Freedom of assembly and of association were limited. Workers were not allowed to organize free trade unions. All existing trade unions were organized and controlled by the state. All political youth organizations, such as Pioneer movement and Komsomol served to enforce the policies of the Communist Party. Participation in non-authorized political organizations could result in imprisonment. Organizing in camps could bring the death penalty.[need quotation to verify]
Freedom of religion
The Soviet Union promoted Marxist-Leninist atheism. Toward that end, the Communist regime confiscated church property, ridiculed religion, harassed believers, and propagated atheism in the schools. Actions toward particular religions, however, were determined by State interests, and most organized religions were never outlawed outright.
Some actions against Orthodox priests and believers included torture; being sent to prison camps, labour camps, or mental hospitals; and execution. Many Orthodox (along with peoples of other faiths) were also subjected to psychological punishment or torture and mind control experimentation in an attempt to force them give up their religious convictions (see Punitive psychiatry in the Soviet Union).
Practicing Orthodox Christians were restricted from prominent careers and membership in communist organizations (e.g. the party and the Komsomol). Anti-religious propaganda was openly sponsored and encouraged by the government, to which the Church was not given an opportunity to publicly respond. Seminaries were closed down, and the church was restricted from publishing materials. Atheism was propagated through schools, communist organizations, and the media. Organizations such as the Society of the Godless were created.
Freedom of movement
Emigration and any travel abroad were not allowed without an explicit permission from the government. People who were not allowed to leave the country and campaigned for their right to leave in the 1970s were known as "refuseniks". According to the Soviet Criminal Code, a refusal to return from abroad was treason, punishable by imprisonment for a term of 10–15 years, or death with confiscation of property.
The passport system in the Soviet Union restricted migration of citizens within the country through the "propiska" (residential permit/registration system) and the use of internal passports. For a long period of Soviet history, peasants did not have internal passports, and could not move into towns without permission. Many former inmates received "wolf tickets" and were only allowed to live a minimum of 101 km away from city borders. Travel to closed cities and to the regions near USSR state borders was strongly restricted. An attempt to illegally escape abroad was punishable by imprisonment for 1–3 years.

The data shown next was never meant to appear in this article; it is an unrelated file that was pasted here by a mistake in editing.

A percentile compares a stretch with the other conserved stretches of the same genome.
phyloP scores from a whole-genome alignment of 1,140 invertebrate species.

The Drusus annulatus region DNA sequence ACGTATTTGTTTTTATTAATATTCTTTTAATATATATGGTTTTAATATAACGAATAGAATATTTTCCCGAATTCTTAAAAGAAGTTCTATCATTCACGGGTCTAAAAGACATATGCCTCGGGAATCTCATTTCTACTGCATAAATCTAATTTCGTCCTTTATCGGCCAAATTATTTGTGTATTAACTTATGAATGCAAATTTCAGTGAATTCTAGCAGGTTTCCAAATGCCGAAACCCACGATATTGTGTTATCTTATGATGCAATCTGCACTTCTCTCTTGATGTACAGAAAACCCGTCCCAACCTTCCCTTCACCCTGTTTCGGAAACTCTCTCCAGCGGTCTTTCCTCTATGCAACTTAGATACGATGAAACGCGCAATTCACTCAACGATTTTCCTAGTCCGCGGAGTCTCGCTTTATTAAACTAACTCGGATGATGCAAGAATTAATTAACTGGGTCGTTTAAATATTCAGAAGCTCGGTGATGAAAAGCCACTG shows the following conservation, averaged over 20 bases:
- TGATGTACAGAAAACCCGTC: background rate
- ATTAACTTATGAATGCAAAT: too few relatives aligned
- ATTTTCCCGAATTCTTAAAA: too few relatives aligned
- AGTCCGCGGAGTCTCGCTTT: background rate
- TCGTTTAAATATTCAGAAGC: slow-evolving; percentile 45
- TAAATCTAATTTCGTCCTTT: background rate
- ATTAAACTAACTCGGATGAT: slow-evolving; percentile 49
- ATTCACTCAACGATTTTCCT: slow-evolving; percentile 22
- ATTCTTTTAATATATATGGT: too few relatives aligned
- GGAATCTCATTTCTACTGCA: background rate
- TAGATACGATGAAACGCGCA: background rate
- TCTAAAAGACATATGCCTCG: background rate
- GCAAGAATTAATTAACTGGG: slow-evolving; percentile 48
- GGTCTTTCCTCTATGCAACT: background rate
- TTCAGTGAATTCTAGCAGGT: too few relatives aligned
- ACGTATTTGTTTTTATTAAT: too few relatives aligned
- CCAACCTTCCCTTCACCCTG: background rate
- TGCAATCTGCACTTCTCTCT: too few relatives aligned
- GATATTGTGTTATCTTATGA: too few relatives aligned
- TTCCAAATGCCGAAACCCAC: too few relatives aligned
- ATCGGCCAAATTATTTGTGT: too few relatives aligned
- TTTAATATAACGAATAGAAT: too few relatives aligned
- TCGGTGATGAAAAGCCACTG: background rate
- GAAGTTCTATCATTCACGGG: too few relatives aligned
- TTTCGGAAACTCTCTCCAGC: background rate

Human rights movement
Human rights activists in the Soviet Union were regularly subjected to harassment, repressions and arrests. In several cases, only the public profile of individual human rights campaigners such as Andrei Sakharov helped prevent a complete shutdown of the movement's activities.
The USSR and other countries of the Soviet bloc had abstained from affirming the 1948 U.N. Universal Declaration of Human Rights, citing its "overly juridical" character as well as the infringements on national sovereignty that it might enable.:167–169 The Soviet Union signed later legally-binding documents issued by the UN General Assembly — the International Covenant on Civil and Political Rights (1966) in 1973 (and the 1966 International Covenant on Economic, Social and Cultural Rights) — but they were neither widely known or accessible to people living under Communist rule, nor were they taken seriously by the Communist authorities. In the early détente period Western governments also did not emphasize human rights issues.:117
A more organized human rights movement in the USSR grew out of the current of dissent of the late 1960s and 1970s known as "rights defenders (pravozashchitniki). Its most important samizdat publication, the Chronicle of Current Events, circulated its first number in April 1968, after the United Nations declared that it would be the International Year for Human Rights (20 years since Universal Declaration was issued), and continued for the next 15 years until closed down in 1983.